A panel of advisors for the US Food and Drug Administration (FDA) has recommended approval of Novartis’ investigational biosimilar version of Amgen’s Neupogen (filgrastim).
The agency’s independent Oncologic Drugs Advisory Committee (ODAC) voted 14-0 in favor of approving Novartis’ biosimilar version of Amgen’s cancer drug Neupogen, which boosts white blood cell production. Although the FDA is not required to follow the recommendation made by the group, it often does.
The committee’s decision has paved the way for the introduction of the first ever biosimilar in the US market. It came two days after an FDA staff review determined that Novartis’ biosimilar should be approved for all the five indications Neupogen is currently approved for. The FDA is expected to make a final decision on its approval in the coming months.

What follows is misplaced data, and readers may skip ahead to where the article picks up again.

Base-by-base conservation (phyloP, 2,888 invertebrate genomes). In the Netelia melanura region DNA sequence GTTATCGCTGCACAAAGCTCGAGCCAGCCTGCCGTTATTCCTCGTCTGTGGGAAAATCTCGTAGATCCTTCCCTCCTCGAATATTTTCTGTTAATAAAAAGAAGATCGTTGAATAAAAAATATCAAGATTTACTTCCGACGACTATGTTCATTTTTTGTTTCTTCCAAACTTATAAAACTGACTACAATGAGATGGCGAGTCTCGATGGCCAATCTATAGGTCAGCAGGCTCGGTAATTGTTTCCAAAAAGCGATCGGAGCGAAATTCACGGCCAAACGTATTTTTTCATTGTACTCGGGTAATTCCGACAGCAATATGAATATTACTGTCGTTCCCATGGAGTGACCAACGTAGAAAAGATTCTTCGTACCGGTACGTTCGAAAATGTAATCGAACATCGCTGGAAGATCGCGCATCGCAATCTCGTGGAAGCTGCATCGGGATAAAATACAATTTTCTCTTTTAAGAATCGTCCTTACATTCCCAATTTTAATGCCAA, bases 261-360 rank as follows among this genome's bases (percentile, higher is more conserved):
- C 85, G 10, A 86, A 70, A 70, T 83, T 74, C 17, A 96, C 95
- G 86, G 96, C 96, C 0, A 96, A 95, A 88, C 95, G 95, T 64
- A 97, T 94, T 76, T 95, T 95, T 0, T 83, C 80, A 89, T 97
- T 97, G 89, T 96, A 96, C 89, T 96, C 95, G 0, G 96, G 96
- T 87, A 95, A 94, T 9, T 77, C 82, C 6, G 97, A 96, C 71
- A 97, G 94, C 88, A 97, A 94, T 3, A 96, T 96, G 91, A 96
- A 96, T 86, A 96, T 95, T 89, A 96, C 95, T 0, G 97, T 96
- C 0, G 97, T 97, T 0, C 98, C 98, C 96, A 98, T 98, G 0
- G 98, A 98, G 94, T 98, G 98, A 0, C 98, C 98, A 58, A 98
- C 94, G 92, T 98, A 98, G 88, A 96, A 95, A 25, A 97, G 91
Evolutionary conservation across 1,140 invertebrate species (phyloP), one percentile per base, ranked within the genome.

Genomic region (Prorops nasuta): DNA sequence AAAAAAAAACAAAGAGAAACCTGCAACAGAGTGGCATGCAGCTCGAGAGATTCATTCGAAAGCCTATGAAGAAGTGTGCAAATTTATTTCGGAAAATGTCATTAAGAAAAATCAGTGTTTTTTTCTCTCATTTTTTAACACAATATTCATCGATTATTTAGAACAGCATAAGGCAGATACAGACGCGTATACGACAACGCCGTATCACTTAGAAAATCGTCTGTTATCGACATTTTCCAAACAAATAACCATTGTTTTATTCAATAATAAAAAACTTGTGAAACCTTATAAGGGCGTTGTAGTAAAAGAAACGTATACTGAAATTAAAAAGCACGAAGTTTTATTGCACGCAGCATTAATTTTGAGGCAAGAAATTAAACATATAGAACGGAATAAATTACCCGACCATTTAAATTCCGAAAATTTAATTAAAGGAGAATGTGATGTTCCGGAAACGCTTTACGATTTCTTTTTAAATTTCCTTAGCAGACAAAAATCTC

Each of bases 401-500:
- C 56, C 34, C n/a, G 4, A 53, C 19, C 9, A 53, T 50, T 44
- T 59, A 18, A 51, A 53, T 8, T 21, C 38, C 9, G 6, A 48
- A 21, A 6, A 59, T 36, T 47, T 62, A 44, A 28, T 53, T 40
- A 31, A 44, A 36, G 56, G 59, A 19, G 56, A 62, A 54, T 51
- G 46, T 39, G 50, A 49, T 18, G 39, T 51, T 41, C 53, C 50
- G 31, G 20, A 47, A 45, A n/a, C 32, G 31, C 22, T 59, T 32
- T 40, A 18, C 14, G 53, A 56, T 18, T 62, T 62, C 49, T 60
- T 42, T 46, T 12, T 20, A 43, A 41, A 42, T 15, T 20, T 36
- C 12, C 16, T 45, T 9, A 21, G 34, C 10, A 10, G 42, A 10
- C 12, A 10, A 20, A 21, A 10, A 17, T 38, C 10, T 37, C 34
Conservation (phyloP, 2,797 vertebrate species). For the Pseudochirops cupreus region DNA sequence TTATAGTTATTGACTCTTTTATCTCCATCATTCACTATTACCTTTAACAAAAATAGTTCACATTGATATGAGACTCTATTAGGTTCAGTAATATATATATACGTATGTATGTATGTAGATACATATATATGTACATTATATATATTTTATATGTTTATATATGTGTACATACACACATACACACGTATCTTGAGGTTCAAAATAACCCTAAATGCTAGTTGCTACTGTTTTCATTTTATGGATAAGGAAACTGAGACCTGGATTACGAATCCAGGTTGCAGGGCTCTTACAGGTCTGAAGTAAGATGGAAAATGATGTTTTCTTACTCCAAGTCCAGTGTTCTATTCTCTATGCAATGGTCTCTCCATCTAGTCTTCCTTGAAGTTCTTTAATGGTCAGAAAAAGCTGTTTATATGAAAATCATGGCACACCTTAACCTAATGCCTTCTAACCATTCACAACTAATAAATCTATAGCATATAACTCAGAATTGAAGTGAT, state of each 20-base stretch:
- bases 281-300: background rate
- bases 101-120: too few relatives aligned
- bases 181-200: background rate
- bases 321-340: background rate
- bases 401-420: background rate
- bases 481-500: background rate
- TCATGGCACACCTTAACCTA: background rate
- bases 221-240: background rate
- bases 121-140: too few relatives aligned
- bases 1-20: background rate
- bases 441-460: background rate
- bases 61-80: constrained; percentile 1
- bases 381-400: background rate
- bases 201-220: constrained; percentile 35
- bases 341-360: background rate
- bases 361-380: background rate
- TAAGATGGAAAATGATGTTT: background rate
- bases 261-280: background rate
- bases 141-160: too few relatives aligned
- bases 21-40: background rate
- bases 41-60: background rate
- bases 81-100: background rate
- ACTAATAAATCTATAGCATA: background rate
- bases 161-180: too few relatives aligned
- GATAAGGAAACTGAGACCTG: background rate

Novartis’ generic arm Sandoz plans to launch the drug under the name Zarzio, which is currently marketed under the brand name Zarzio in more than 40 countries outside the US, generating nearly 7.5 million patient-exposure days of experience.
“We are pleased with the ODAC’s recommendation to approve our biosimilar filgrastim and we look forward to continuing to work with FDA as it completes its review of our filing,” said Mark McCamish, MD, PhD, Head of Global Biopharmaceutical & Oncology Injectables Development at Sandoz. “We are proud to lead the way in biosimilars globally and believe this positive recommendation brings us one step closer to delivering high-quality biosimilars to patients in the US.”
Amgen’s Neupogen generated an estimated $1.2 billion in sales in 2014. It is a part of the growing class of biologic medicines that are more complex and generally more expensive than chemical drugs. Biosimilars are not expected to reduce drug prices to the extent that chemical generics do. Novartis may charge the same price for Zarxio as Neupogen in some indications, but the cost to insurers and consumers will be lower.